An energy firm has pulled out of building a £300m plant in Blyth. It blames uncertainty over energy policy for putting off investors.
The world's largest wind turbine installation vessel has moored on the Wear before heading to an offshore site near Blyth.
A multi-million pound renewable energy plant could be built in North Blyth. Is it green enough for the people of North Blyth?
A Northumberland woman who made abusive calls to emergency services has had her sentence doubled. Linda Butcher, 65, of Aldborough Street, Blyth, was handed an eight-week jail sentence suspended for 12 months in July last year for malicious communications and public order offences.
Butcher appeared before South East Northumberland magistrates again after breaching the conditions of the sentence and continuing to commit malicious communications and public order offences.
As well as the original eight-weeks sentence, which now must be spent behind bars, Butcher was handed an additional eight-weeks in custody taking her jail term total to 16-weeks.
– PC Dave Ostle, Blyth Neighbourhood Policing Team
"The emergency services who operate in the Blyth area were concerned that Linda Butcher's calls were diverting emergency services from where they were most needed and could have put lives at risk. "We are pleased that the court has taken the matter seriously in imposing a 16-week sentence and we hope this serves as a warning that this type of behaviour will not be tolerated and we will take action on anyone committing these sorts of offences."
The government said it was "disappointed" that a planned biomass power station at the Port of Blyth in Northumberland is not going ahead. The company behind the plans, RES, announced this morning that it was ending the project.
The Department for Energy and Climate Change released this statement:
“We are disappointed that RES have decided not to take this project forward, however this is a commercial decision.
"The UK is one of the world’s most attractive places to invest in renewable energy, ranking second in the world for biomass. Our electricity market reforms will deliver at least £40 billion of investment in renewables between now and 2020, providing enough power for 10 million homes.”
The biomass power station at Blyth would have provided renewable energy for 170,000 homes. The plan was approved by the government in July 2013. This is what the company behind the project, RES, said at the time:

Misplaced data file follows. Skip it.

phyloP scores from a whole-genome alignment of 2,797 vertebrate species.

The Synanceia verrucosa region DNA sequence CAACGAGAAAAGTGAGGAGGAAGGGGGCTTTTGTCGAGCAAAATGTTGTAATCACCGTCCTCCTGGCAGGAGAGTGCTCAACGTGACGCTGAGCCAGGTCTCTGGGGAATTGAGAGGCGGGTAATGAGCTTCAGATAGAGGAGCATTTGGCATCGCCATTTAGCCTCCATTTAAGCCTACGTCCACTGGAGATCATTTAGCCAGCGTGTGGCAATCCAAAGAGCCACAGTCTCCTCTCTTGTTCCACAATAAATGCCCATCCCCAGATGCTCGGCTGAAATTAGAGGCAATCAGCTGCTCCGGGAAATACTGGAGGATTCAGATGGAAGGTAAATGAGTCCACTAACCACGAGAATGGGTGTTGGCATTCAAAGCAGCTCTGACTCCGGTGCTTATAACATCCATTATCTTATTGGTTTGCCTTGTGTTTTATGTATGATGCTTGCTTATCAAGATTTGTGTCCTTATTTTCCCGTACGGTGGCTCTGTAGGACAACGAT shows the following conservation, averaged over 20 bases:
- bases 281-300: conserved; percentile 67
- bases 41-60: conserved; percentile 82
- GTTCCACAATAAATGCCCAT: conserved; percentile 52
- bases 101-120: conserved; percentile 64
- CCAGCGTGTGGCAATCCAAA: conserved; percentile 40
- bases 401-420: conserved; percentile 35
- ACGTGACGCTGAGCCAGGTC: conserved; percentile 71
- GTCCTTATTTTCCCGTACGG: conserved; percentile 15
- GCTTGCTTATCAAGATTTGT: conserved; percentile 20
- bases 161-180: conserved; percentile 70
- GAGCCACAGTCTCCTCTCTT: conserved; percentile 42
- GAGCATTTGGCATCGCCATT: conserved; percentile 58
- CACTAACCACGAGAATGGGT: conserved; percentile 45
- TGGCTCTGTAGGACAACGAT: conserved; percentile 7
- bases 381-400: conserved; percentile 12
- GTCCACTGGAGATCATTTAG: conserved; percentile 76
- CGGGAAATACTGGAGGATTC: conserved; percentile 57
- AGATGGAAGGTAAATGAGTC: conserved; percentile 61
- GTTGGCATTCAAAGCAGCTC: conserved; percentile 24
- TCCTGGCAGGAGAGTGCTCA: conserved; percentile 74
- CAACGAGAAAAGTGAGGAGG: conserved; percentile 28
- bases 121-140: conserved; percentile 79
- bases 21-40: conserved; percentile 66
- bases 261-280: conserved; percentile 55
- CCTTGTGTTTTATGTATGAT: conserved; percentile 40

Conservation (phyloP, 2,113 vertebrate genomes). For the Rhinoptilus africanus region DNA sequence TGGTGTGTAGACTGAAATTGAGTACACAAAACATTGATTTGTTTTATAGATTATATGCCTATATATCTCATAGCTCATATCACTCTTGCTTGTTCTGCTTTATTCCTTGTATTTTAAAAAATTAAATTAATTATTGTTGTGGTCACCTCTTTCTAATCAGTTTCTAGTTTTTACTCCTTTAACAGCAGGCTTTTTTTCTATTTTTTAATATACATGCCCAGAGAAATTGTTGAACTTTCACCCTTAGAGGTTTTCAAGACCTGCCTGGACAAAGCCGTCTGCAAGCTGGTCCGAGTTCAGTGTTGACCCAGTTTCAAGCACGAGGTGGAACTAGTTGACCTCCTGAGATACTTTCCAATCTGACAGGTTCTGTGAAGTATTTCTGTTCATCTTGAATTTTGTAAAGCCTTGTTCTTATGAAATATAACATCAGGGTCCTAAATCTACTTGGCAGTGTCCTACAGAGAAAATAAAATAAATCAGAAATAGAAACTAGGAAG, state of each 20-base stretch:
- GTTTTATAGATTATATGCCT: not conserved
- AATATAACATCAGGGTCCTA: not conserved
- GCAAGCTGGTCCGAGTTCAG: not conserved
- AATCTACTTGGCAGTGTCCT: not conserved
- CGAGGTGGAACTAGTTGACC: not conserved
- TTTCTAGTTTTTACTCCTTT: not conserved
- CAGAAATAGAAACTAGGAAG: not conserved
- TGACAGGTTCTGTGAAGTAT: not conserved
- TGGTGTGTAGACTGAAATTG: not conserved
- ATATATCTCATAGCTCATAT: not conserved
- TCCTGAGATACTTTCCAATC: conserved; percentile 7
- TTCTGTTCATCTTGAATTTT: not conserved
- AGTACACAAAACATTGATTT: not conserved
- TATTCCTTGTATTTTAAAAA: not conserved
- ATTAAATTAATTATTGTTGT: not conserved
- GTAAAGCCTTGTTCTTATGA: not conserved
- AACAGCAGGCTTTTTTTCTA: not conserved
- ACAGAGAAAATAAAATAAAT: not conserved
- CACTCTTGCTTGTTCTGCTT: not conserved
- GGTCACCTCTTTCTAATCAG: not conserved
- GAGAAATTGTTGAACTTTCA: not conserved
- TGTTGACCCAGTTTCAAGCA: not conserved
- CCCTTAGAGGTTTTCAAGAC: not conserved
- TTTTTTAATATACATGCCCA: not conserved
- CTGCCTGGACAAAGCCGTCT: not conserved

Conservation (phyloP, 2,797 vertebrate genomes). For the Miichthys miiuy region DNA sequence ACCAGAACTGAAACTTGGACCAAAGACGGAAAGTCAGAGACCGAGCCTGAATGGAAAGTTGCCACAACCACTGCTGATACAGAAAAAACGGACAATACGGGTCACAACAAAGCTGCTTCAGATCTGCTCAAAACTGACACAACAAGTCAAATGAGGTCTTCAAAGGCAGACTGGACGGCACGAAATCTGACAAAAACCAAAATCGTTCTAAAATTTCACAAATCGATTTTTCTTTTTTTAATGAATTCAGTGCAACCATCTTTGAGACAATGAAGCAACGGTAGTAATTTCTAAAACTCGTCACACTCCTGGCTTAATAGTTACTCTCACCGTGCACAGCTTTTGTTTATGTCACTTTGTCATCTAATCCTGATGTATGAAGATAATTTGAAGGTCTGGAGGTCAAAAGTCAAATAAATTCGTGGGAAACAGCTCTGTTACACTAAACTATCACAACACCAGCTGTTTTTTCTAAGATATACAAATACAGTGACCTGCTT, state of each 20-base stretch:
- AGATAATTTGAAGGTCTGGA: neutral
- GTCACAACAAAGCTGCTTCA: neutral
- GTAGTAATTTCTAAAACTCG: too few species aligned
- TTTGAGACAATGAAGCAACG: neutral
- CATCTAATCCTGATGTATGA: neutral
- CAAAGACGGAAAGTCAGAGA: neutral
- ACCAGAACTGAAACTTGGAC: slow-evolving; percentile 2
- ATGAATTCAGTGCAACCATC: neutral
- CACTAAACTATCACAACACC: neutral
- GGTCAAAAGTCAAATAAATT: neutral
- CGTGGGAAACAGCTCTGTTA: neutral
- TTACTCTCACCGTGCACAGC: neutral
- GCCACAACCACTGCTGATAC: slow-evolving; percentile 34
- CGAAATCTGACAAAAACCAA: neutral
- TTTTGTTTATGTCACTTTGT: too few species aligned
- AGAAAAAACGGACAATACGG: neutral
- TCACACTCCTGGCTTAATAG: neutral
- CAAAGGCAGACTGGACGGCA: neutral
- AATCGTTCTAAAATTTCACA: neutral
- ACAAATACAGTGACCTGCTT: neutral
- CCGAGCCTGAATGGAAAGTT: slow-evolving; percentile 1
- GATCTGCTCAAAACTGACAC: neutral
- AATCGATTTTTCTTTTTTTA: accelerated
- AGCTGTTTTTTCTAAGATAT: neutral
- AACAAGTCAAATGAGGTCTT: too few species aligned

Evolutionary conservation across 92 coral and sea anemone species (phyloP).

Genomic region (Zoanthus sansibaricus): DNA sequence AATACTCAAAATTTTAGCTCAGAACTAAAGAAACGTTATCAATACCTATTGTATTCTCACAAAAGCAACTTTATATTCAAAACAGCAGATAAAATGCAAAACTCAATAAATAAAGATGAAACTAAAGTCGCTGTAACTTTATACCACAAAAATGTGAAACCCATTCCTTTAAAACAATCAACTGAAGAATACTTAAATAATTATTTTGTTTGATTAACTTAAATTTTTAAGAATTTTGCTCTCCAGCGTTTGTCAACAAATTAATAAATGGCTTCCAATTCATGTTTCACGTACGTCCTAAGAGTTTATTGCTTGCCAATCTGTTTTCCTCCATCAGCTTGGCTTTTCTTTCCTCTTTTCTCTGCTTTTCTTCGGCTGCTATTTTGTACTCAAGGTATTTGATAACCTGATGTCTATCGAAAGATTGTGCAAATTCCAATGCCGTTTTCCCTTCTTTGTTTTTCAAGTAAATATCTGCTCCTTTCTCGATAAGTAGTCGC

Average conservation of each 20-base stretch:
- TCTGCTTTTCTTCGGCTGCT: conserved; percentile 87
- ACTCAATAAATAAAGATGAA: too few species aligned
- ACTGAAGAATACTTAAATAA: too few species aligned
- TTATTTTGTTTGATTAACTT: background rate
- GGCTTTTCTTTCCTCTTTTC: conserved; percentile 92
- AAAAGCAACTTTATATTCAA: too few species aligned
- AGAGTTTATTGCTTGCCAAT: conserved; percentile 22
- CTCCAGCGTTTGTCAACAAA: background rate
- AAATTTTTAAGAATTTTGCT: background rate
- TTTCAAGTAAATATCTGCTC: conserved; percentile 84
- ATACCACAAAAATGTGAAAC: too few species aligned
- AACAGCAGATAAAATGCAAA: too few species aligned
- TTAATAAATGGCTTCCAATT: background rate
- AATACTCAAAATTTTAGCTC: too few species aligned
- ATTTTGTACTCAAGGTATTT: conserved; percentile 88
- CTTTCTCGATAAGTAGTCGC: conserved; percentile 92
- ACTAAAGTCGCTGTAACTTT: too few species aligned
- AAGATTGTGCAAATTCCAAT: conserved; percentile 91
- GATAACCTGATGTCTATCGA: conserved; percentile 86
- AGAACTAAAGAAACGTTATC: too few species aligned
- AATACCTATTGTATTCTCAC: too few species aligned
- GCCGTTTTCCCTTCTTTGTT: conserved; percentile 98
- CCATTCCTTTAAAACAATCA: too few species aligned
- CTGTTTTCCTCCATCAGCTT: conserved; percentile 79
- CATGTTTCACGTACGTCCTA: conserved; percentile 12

– RES Project Manager Chris Lawson
"We are delighted by the Government's decision to grant permission for North Blyth Power Station, which we believe will play an important part in the strong and growing renewable energy industry in South East Northumberland. It is also a welcome confirmation of the Government's support for sustainable, low carbon energy projects which will make a significant contribution towards meeting the UK's legally binding 2020 renewable energy targets."
However, in the months since it appears that RES developed grave concerns about the government's commitment to supporting green energy projects.
This is what they said today:
– RES Chief Operating Officer for the UK Gordon MacDougall
“As the UK’s energy policy currently stands, we cannot make an investment case to take this project forward.This is a reminder to Government that, without a consistent approach to energy policy, investors and developers will be deterred from delivering the billions of pounds needed to ensure the nation’s energy infrastructure is able to keep the lights on and secure cost effective electricity for British homes and businesses.”
The company behind a planned biomass power station at the Port of Blyth in Northumberland, RES, has announced that it is ceasing work on the project.
They're blaming the government’s "inconsistent support for dedicated biomass energy over the last two years". They added that this has "critically undermined their plans to invest £300m in the project".